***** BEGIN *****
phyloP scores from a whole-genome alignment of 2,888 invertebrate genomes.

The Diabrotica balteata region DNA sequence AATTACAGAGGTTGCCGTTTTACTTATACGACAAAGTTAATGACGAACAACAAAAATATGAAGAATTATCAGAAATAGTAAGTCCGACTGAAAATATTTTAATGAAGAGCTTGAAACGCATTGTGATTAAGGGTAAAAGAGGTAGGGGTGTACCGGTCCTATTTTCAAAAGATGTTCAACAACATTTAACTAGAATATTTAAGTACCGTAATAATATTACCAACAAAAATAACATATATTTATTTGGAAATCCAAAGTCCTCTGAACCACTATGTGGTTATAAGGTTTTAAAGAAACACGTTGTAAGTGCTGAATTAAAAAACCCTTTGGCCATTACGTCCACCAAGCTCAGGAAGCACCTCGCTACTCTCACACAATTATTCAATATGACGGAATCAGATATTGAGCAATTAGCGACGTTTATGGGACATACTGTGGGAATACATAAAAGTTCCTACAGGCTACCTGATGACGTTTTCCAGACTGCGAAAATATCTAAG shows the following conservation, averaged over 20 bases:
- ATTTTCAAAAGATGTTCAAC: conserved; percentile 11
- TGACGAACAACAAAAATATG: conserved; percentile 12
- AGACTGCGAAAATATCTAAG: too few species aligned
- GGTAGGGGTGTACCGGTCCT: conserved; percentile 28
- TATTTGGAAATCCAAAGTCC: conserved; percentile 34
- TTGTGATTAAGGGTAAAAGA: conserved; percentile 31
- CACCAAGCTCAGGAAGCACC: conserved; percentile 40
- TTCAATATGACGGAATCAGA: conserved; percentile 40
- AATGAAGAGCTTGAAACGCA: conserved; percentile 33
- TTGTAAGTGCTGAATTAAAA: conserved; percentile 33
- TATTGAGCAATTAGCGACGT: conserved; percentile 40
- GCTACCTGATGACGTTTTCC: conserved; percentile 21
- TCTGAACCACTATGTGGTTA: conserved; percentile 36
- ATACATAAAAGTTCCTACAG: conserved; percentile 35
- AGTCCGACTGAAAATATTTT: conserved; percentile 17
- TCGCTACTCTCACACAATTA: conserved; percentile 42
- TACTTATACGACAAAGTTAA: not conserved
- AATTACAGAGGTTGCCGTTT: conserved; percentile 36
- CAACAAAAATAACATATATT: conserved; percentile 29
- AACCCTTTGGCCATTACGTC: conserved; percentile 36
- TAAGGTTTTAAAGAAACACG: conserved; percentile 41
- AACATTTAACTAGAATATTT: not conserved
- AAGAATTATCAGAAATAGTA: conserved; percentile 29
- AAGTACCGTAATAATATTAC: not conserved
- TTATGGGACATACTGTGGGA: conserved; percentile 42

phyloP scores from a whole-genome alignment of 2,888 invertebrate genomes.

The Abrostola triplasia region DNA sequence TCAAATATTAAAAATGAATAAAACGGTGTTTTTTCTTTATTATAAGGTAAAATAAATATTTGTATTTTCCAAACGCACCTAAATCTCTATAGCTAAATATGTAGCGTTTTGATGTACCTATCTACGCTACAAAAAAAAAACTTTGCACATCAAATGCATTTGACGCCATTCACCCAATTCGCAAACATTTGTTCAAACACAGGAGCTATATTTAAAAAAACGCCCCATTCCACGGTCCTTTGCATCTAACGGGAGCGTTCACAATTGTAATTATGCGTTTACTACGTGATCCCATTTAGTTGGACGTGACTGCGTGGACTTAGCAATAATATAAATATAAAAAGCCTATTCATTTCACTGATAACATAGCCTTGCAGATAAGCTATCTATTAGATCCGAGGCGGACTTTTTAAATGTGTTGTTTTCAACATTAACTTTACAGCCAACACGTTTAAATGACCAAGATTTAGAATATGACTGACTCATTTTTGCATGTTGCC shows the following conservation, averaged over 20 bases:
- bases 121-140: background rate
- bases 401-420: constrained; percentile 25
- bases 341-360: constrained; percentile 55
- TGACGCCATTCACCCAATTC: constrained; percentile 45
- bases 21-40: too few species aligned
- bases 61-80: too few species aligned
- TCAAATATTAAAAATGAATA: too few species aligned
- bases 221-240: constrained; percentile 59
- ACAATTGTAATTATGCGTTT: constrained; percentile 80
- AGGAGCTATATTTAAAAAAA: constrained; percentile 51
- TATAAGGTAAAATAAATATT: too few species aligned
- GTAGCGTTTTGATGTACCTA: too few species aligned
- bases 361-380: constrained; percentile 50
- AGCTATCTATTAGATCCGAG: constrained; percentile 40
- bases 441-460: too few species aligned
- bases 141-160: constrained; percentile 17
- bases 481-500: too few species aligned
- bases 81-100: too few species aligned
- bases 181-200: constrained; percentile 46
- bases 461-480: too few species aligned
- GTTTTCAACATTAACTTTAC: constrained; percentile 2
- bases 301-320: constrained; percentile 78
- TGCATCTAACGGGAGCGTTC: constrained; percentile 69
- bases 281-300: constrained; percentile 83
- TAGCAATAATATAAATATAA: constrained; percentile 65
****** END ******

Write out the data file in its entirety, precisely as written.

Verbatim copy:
phyloP scores from a whole-genome alignment of 2,888 invertebrate genomes.

The Diabrotica balteata region DNA sequence AATTACAGAGGTTGCCGTTTTACTTATACGACAAAGTTAATGACGAACAACAAAAATATGAAGAATTATCAGAAATAGTAAGTCCGACTGAAAATATTTTAATGAAGAGCTTGAAACGCATTGTGATTAAGGGTAAAAGAGGTAGGGGTGTACCGGTCCTATTTTCAAAAGATGTTCAACAACATTTAACTAGAATATTTAAGTACCGTAATAATATTACCAACAAAAATAACATATATTTATTTGGAAATCCAAAGTCCTCTGAACCACTATGTGGTTATAAGGTTTTAAAGAAACACGTTGTAAGTGCTGAATTAAAAAACCCTTTGGCCATTACGTCCACCAAGCTCAGGAAGCACCTCGCTACTCTCACACAATTATTCAATATGACGGAATCAGATATTGAGCAATTAGCGACGTTTATGGGACATACTGTGGGAATACATAAAAGTTCCTACAGGCTACCTGATGACGTTTTCCAGACTGCGAAAATATCTAAG shows the following conservation, averaged over 20 bases:
- ATTTTCAAAAGATGTTCAAC: conserved; percentile 11
- TGACGAACAACAAAAATATG: conserved; percentile 12
- AGACTGCGAAAATATCTAAG: too few species aligned
- GGTAGGGGTGTACCGGTCCT: conserved; percentile 28
- TATTTGGAAATCCAAAGTCC: conserved; percentile 34
- TTGTGATTAAGGGTAAAAGA: conserved; percentile 31
- CACCAAGCTCAGGAAGCACC: conserved; percentile 40
- TTCAATATGACGGAATCAGA: conserved; percentile 40
- AATGAAGAGCTTGAAACGCA: conserved; percentile 33
- TTGTAAGTGCTGAATTAAAA: conserved; percentile 33
- TATTGAGCAATTAGCGACGT: conserved; percentile 40
- GCTACCTGATGACGTTTTCC: conserved; percentile 21
- TCTGAACCACTATGTGGTTA: conserved; percentile 36
- ATACATAAAAGTTCCTACAG: conserved; percentile 35
- AGTCCGACTGAAAATATTTT: conserved; percentile 17
- TCGCTACTCTCACACAATTA: conserved; percentile 42
- TACTTATACGACAAAGTTAA: not conserved
- AATTACAGAGGTTGCCGTTT: conserved; percentile 36
- CAACAAAAATAACATATATT: conserved; percentile 29
- AACCCTTTGGCCATTACGTC: conserved; percentile 36
- TAAGGTTTTAAAGAAACACG: conserved; percentile 41
- AACATTTAACTAGAATATTT: not conserved
- AAGAATTATCAGAAATAGTA: conserved; percentile 29
- AAGTACCGTAATAATATTAC: not conserved
- TTATGGGACATACTGTGGGA: conserved; percentile 42

phyloP scores from a whole-genome alignment of 2,888 invertebrate genomes.

The Abrostola triplasia region DNA sequence TCAAATATTAAAAATGAATAAAACGGTGTTTTTTCTTTATTATAAGGTAAAATAAATATTTGTATTTTCCAAACGCACCTAAATCTCTATAGCTAAATATGTAGCGTTTTGATGTACCTATCTACGCTACAAAAAAAAAACTTTGCACATCAAATGCATTTGACGCCATTCACCCAATTCGCAAACATTTGTTCAAACACAGGAGCTATATTTAAAAAAACGCCCCATTCCACGGTCCTTTGCATCTAACGGGAGCGTTCACAATTGTAATTATGCGTTTACTACGTGATCCCATTTAGTTGGACGTGACTGCGTGGACTTAGCAATAATATAAATATAAAAAGCCTATTCATTTCACTGATAACATAGCCTTGCAGATAAGCTATCTATTAGATCCGAGGCGGACTTTTTAAATGTGTTGTTTTCAACATTAACTTTACAGCCAACACGTTTAAATGACCAAGATTTAGAATATGACTGACTCATTTTTGCATGTTGCC shows the following conservation, averaged over 20 bases:
- bases 121-140: background rate
- bases 401-420: constrained; percentile 25
- bases 341-360: constrained; percentile 55
- TGACGCCATTCACCCAATTC: constrained; percentile 45
- bases 21-40: too few species aligned
- bases 61-80: too few species aligned
- TCAAATATTAAAAATGAATA: too few species aligned
- bases 221-240: constrained; percentile 59
- ACAATTGTAATTATGCGTTT: constrained; percentile 80
- AGGAGCTATATTTAAAAAAA: constrained; percentile 51
- TATAAGGTAAAATAAATATT: too few species aligned
- GTAGCGTTTTGATGTACCTA: too few species aligned
- bases 361-380: constrained; percentile 50
- AGCTATCTATTAGATCCGAG: constrained; percentile 40
- bases 441-460: too few species aligned
- bases 141-160: constrained; percentile 17
- bases 481-500: too few species aligned
- bases 81-100: too few species aligned
- bases 181-200: constrained; percentile 46
- bases 461-480: too few species aligned
- GTTTTCAACATTAACTTTAC: constrained; percentile 2
- bases 301-320: constrained; percentile 78
- TGCATCTAACGGGAGCGTTC: constrained; percentile 69
- bases 281-300: constrained; percentile 83
- TAGCAATAATATAAATATAA: constrained; percentile 65